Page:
Does that mean that the wages from the QCEW should be used to set prevailing wage rates? Not really. The wages in the QCEW are the average of all workers at a particular establishment, which can include multiple occupations and jobs. So while the QCEW shows that workers at a roofing establishment earn an average weekly wage of $928 in West Virginia, those workers aren't all necessarily roofers. That wage figure includes managers, receptionists, and other non-roofing occupations that can exist in a roofing establishment.
In addition, the average weekly wage in the QCEW is calculated by dividing the annual wage by 52 (weeks). The construction industry is very seasonal, with most workers working less than 52 weeks in a year (according to the Current Population Survey, construction workers in West Virginia work an average of 47 weeks per year). This makes their average weekly wages lower in the QCEW, since it includes several weeks of not working. So a construction worker earning $25/hour, but only working 47 weeks/year would show up in the QCEW as earning $904/week or the equivalent of $22.60/hour. And since the prevailing wage is set hourly, you really can't compare the two.
And if the OES data isn't an appropriate comparison, and the QCEW isn't an appropriate comparison, what can you do? You can take a survey, which is exactly how West Virginia's prevailing wage rates are set.
If West Virginia's prevailing wage rates really were that far out of line with the market averages, then our construction costs should be higher than in other states, particularly those without a prevailing wage law. But, that is not the case. This study, prepared for a county government in Maryland, looked at the median cost of school construction per square foot for six mid-Atlantic states, both with and without prevailing wage laws. And it found that West Virginia had the 2nd lowest construction costs of the six states. Our per square foot construction costs were only 0.7% higher than North Carolina's, the state with the lowest costs. Our construction costs were 20% lower than in neighboring Maryland, which has only partial prevailing wage coverage, and 7% lower than neighboring Virginia, which has been cited as a model by opponents of West Virginia's law.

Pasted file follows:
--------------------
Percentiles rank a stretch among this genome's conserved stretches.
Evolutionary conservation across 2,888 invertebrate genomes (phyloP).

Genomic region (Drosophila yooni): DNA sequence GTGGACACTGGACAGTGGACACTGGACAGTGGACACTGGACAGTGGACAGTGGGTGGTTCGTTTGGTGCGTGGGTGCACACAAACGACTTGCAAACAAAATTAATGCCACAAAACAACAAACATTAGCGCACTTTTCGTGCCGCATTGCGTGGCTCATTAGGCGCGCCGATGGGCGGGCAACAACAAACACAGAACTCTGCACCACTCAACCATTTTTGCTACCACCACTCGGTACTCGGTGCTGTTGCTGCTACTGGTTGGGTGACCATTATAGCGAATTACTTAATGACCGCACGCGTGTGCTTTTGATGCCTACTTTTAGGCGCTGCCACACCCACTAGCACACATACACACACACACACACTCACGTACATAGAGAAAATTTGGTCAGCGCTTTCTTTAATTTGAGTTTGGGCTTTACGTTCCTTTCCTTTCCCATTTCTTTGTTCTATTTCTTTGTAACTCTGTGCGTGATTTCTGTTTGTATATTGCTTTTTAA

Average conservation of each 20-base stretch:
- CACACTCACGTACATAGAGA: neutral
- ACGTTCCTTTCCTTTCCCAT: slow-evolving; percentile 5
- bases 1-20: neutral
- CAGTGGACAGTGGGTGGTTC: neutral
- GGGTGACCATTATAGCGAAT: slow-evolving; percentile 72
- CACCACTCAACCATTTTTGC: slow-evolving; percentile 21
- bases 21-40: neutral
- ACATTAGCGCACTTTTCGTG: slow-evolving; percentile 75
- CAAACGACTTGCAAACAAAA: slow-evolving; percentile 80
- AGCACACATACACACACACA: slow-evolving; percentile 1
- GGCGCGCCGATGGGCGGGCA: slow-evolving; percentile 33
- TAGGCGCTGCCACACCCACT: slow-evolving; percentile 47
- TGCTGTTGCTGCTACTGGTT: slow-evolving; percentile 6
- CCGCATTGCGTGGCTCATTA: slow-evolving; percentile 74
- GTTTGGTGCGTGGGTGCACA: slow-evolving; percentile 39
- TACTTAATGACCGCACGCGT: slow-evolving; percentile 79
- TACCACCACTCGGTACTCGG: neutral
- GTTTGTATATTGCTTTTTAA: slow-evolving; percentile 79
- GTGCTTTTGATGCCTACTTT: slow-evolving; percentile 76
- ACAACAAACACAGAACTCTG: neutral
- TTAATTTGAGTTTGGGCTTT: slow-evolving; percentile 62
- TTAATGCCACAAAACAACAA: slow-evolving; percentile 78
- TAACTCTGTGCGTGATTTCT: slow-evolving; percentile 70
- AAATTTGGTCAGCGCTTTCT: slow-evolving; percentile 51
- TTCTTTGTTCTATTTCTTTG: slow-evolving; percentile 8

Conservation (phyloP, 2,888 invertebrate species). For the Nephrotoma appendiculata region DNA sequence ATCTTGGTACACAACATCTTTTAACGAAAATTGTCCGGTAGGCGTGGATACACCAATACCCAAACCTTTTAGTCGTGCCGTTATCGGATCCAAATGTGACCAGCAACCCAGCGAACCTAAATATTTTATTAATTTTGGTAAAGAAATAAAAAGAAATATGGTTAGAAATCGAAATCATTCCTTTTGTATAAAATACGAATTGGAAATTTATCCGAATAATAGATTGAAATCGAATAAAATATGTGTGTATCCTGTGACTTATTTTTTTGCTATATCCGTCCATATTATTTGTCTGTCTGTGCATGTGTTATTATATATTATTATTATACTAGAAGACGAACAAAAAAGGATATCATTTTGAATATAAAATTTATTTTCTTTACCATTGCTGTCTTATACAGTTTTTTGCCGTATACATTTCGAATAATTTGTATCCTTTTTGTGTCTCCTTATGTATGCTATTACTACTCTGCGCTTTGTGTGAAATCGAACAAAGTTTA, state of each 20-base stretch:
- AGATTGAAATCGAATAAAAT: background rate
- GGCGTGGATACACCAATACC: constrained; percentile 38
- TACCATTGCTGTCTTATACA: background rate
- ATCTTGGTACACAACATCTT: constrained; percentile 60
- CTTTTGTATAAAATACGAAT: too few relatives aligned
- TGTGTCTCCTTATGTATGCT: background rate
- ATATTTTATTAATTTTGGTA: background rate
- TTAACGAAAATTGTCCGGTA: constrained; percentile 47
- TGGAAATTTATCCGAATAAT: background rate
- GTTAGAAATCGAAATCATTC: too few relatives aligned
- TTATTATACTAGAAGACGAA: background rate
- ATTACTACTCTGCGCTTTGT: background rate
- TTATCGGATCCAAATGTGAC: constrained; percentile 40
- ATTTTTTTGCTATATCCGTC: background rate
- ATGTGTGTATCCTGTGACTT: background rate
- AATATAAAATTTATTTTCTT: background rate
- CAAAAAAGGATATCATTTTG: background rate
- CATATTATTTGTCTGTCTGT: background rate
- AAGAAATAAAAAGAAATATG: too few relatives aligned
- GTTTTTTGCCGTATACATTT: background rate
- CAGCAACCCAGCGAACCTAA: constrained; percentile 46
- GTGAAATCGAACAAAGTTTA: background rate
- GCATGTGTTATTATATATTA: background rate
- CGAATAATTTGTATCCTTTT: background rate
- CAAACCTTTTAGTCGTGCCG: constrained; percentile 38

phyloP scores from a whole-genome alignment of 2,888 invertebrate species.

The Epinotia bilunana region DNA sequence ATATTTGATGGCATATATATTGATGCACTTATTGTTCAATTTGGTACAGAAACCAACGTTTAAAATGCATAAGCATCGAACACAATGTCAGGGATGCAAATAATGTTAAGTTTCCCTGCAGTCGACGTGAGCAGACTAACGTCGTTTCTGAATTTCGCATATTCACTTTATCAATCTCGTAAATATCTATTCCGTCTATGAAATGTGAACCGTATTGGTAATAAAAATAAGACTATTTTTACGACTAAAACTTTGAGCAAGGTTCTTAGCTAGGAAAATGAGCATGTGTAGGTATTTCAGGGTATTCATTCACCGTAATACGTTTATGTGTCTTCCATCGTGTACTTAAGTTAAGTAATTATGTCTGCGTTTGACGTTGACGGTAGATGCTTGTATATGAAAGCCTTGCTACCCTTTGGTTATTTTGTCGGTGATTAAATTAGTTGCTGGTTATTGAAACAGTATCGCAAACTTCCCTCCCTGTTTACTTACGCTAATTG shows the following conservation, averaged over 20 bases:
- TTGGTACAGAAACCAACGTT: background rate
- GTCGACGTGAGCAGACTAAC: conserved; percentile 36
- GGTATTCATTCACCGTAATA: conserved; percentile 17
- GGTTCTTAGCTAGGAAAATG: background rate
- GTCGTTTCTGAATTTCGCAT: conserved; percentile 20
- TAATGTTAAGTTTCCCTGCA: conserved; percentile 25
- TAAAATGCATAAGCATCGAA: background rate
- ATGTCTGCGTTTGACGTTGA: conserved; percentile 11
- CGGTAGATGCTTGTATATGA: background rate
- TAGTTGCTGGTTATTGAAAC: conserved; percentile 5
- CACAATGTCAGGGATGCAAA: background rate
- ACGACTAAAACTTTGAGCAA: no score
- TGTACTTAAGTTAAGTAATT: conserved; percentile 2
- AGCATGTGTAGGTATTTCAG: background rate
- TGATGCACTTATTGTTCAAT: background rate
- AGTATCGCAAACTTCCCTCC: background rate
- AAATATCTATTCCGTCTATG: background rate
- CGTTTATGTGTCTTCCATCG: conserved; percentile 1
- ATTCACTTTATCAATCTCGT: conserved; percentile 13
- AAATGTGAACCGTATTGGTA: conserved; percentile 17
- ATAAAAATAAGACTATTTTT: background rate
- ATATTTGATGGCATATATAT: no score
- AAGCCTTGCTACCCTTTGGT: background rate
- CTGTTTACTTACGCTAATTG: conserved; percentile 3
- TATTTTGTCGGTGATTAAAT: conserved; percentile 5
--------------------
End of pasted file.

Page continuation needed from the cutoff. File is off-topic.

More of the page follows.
While the prevailing wage does result in higher wages, those higher wages result in more experienced workers with greater productivity. And that productivity offsets the higher wage. That's why, as the study found, while the prevailing wage created a wage premium for construction workers, "there is no measurable or statistically significant increase in construction costs associated with prevailing wage regulations." The report also found that it did appear that prevailing wage laws encouraged the use of local contractors.
So, once again, opponents of West Virginia's prevailing wage law have overstated their case, and their math doesn't add up. In reality, the impact of West Virginia's prevailing wage law is consistent with its original intent: to promote a path of high-wage economic development by keeping our tax dollars in West Virginia.